AN EXPERIMENTAL AND NUMERICAL STUDY OF CYCLIC DEFORMATION IN METAL-MATRIX COMPOSITES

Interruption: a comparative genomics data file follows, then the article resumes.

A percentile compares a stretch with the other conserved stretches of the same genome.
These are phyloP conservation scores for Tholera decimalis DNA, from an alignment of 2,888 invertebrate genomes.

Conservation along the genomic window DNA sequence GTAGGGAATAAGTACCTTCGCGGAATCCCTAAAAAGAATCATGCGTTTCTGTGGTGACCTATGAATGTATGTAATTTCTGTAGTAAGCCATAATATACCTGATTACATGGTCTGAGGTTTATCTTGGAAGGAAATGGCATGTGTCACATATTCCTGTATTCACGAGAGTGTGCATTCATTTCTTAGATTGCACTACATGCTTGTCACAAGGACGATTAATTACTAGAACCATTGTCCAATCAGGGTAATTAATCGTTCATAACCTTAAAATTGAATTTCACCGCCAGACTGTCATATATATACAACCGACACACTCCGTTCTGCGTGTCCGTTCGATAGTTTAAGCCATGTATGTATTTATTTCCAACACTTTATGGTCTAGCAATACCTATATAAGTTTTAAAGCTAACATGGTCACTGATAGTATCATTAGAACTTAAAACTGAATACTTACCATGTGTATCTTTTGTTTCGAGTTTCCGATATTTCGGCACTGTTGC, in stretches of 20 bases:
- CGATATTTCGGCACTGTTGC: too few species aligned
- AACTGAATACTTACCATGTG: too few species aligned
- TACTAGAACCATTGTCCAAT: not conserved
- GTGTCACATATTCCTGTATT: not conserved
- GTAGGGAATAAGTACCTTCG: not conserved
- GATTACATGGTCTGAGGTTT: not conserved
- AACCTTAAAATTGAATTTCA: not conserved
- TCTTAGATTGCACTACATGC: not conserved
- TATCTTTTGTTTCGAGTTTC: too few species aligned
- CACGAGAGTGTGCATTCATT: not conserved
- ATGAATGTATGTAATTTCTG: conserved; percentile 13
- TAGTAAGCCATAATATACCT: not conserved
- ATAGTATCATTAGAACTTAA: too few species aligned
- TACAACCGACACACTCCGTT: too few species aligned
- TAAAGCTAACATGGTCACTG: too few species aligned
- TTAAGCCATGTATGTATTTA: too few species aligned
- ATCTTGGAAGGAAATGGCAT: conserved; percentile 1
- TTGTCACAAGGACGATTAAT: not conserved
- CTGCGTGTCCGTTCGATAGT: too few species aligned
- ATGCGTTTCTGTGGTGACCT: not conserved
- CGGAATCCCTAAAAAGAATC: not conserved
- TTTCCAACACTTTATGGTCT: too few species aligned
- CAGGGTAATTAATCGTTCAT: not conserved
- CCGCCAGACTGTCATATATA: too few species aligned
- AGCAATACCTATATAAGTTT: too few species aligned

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The cyclic stress-strain characteristics of discontinuously reinforced metal-matrix composites are studied both experimentally and numerically. The model systems used for investigation are aluminum alloys reinforced with SiC particulates and whiskers. Finite element analyses of the fatigue deformation of the composite are performed within the context of axisymmetric unit cell formulations. Two constitutive relations are used to characterize the matrix of the composite: the fully dense Mises model of an isotropically hardening elastic-viscoplastic solid and the Gurson model of a progressively cavitating elastic-viscoplastic solid (to simulate ductile matrix failure by the nucleation and growth of voids). The brittle reinforcement phase is modeled as elastic, and the interface between the ductile matrix and the reinforcement is taken to be perfectly bonded. The analyses provide insights into the effects of reinforcement shape and concentration on (1) constrained matrix deformation under cyclic loading conditions, (2) cyclic hardening and saturation, (3) the onset and progression of plastic flow and cavitation within the matrix, and (4) cyclic ductility. The numerical predictions of flow strength, strain hardening, evolution of matrix field quantities, and ductility under cyclic loading conditions are compared with those predicted for monotonic tensile deformation and with experimental observations. 1992 The Minerals, Metals and Materials Society, and ASM International.